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IMPACT in Action - Productive Disposition

  • 1.  IMPACT in Action - Productive Disposition

    Posted 29 days ago
    Edited by Karen Gaines 29 days ago

    The IMPACTful Thoughts blog mentions there are 5 strands from the National Research Council (NRC) referenced in the IMPACT document Proficiency chapter. The 5th strand is Productive Disposition:


                    The habitual inclination to see mathematics as sensible, useful, and worthwhile,
                    coupled with a belief in diligence and one's own efficacy
    .

    How can one apply productive disposition to show proficiency in mathematics at the intensive level?



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    Linda Blanco
    Professor and Department Chair
    Joliet Jr College
    Joliet IL
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  • 2.  RE: IMPACT in Action - Productive Disposition

    Posted 27 days ago
    Ok I'll start. My son and I were having a meal at Portillo's (an iconic Chicagoland food joint) when he was home from University of Arizona several years ago as a young student in th Eller School of Management. He lamented that in his high school AP calculus class they never really taught him what to do with all those functions. So I got out a napkin, scribbled a graph of a rate function (like millions of dollars per month profits) and drew some Riemannian rectangles, created a sum, did some unit cancelling and voila! There we have the total profits. I then wrote some official math notation, too, using sigma, limits and integral symbols. His response, "I wish they would have told me that." Out of fairness to his fine teachers, my son was a pretty lay back senior…they very likely did tell him that.
    So what problems do I like when making a point in a calculus class? I like those discrete ones like in Stewart where there's a table of motorcycle rates over time intervals and total distance is requested. I like related rates problems that cry out for inclusion of units so the unit canceling makes the results sensible. And in business calc, I love a wide variety of word problems like the ones supplied in the Bittenger text we use. I love to make up crazy functions that have average values that can be considered and calculated without calculus (more closely related to things like weighted grading), then show how the calculus does the same thing for functions where that's not possible.
    I'm finding it difficult to do this on my phone, so please excuse typos.
    Looking forward to your thoughts!

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    Linda Blanco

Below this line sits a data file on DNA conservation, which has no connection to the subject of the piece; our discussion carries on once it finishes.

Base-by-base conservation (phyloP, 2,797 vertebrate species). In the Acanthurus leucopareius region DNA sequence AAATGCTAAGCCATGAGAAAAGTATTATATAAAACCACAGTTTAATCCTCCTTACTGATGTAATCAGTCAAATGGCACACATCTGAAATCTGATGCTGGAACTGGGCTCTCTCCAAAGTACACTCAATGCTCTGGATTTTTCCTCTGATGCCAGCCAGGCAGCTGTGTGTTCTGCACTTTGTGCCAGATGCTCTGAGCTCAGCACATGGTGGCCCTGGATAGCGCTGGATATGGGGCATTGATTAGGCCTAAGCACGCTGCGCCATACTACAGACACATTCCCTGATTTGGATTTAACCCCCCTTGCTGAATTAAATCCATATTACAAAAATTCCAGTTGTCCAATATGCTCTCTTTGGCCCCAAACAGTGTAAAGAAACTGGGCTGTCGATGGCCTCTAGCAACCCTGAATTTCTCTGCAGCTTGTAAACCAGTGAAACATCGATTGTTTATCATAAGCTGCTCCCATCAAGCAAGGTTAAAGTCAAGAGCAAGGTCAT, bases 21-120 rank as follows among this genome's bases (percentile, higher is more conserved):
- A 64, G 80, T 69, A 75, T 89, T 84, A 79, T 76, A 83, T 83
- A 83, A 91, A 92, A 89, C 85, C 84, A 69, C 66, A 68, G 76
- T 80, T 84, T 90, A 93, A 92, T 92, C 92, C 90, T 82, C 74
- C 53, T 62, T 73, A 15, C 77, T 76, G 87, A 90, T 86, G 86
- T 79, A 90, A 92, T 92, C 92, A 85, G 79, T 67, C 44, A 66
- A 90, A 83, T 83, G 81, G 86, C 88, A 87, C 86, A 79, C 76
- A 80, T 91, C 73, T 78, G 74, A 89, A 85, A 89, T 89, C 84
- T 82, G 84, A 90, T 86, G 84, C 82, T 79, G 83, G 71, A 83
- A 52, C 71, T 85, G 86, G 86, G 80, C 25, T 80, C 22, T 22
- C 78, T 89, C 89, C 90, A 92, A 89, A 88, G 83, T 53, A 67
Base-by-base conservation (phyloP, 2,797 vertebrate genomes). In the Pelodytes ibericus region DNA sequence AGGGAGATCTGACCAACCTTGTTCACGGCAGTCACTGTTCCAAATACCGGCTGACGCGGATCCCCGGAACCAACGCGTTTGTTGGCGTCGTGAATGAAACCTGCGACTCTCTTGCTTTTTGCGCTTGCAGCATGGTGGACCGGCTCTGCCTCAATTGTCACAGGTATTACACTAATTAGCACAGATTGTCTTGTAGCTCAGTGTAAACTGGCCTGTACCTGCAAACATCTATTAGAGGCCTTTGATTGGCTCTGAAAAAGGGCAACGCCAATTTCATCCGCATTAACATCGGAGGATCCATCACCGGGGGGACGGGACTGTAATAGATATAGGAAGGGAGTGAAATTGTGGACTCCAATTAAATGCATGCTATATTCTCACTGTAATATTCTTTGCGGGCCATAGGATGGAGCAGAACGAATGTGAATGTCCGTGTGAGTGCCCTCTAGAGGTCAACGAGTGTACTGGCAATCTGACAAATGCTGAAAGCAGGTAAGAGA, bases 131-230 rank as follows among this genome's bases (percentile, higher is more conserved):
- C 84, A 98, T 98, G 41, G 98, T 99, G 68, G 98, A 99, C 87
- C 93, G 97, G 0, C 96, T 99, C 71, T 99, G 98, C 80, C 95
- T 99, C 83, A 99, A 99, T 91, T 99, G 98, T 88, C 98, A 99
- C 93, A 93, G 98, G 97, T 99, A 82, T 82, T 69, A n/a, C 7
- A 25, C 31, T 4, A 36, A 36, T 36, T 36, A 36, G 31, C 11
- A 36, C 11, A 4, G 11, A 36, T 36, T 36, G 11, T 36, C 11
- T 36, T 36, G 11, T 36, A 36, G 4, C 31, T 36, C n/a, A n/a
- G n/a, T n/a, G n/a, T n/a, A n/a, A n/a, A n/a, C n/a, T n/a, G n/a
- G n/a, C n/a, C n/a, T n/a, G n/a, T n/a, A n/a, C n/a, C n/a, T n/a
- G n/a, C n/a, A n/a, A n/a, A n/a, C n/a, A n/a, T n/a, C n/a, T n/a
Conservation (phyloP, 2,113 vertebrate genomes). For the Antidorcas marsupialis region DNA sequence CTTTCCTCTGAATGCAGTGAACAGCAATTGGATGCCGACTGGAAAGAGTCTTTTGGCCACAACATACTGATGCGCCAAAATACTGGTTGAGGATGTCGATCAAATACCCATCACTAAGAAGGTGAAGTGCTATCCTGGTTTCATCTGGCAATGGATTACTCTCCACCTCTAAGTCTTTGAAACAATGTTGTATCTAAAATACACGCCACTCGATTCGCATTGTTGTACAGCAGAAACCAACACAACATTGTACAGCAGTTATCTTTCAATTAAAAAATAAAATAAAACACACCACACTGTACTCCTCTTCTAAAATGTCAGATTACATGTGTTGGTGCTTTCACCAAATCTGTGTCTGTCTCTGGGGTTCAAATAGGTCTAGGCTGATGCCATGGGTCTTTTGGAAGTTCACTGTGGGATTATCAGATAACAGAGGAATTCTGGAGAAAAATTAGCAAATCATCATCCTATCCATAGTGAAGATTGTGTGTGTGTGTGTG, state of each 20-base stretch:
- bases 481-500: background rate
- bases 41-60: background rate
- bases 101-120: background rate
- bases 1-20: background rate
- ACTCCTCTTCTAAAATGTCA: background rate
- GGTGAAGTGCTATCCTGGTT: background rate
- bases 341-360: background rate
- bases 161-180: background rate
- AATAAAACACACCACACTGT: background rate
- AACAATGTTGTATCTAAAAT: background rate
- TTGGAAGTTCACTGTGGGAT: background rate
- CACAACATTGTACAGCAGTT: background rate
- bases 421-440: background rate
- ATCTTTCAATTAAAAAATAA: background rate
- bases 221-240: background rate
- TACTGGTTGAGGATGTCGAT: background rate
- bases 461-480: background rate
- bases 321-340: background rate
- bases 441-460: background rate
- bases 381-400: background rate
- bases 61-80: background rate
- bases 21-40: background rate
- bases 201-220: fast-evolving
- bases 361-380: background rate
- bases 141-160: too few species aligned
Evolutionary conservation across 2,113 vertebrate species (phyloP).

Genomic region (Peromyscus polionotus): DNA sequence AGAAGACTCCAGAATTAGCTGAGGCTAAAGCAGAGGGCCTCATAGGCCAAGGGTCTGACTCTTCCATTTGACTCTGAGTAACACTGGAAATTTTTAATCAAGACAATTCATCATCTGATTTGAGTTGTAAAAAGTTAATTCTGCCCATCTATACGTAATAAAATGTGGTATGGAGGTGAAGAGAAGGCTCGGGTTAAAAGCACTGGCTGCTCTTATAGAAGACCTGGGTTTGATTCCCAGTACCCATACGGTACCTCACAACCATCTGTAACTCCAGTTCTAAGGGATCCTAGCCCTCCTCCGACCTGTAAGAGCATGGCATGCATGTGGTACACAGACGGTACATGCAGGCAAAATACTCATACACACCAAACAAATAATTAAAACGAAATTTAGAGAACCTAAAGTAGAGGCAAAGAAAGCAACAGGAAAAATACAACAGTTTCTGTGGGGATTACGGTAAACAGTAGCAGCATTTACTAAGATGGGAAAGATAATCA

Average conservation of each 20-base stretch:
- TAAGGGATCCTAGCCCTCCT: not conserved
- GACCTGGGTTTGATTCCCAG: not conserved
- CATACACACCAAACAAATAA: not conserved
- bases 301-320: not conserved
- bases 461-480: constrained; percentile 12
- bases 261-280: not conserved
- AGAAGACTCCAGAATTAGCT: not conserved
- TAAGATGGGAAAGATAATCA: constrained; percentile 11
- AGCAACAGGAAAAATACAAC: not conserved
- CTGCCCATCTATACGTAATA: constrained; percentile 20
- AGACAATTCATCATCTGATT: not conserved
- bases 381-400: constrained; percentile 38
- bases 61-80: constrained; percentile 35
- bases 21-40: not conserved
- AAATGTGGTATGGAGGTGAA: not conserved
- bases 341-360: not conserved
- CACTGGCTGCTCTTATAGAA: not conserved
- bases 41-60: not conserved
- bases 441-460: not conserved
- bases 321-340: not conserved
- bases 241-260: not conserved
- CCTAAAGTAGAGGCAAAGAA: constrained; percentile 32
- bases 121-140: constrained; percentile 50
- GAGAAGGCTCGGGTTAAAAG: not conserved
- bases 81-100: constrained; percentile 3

Professor and Department Chair
    Joliet Jr College
    Joliet IL
    ------------------------------



  • 3.  RE: IMPACT in Action - Productive Disposition

    Posted 26 days ago
    When I first read that NRC report years ago, productive disposition really stuck out to me. It was during that time early in my teaching career where I was realizing that what I perceived to be good teaching practice, was entirely accurate. Around that time, I made a critical shift from mechanics/procedures (something I became very good at as a student) to conceptual understanding and deeper thinking (something that was not the focus when I was a student). Something practical that I like to do with future teachers (and students in other classes) is "problematize" the problems that we solve. Too often, the situations in the textbook problems, despite using real data, are at best "real-adjacent," but more often wholly unrealistic. They exist to promote and motivate certain mathematical ideas. An example from K-8 would be pretty much any word problem that involves a missing addend. (e.g. Chris has a total of 20 toy cars and trucks. 12 of them cars. How many are trucks?) The characters in those word problems must be the most forgetful people or unobservant people on earth if they can't remember or see the thing that they are missing. 😜 Clearly is Chris can count his cars, he could have just counted his trucks and told us how many there are. The same is true in classic algebra problems. Take for example a problem in which we know the percent discount and the new price, but not the original price of an item. Why would we need to know the original price? How did we not know it at the time of purchase? I'm being a bit facetious here, but the point is that these problems don't necessarily promote a productive disposition given their detachment to reality, but critiquing them and rewriting them does. For many of my students (like yours I'm sure), math is a meaningless, skill-oriented, memory-heavy, struggle, despite moments of positivity and enlightenment. I think that promoting disposition over disillusionment is key. If students can leave me class seeing that math is something that is necessary and around us, that's more important than their ability to parrot responses to contrived (not sensible) problems.  So coupled with the mathematics there needs to be reflection on the mathematics and learning/struggles. This is not to say that I have any answers, but I believe that I do have a productive disposition about my students' learning and my teaching. :)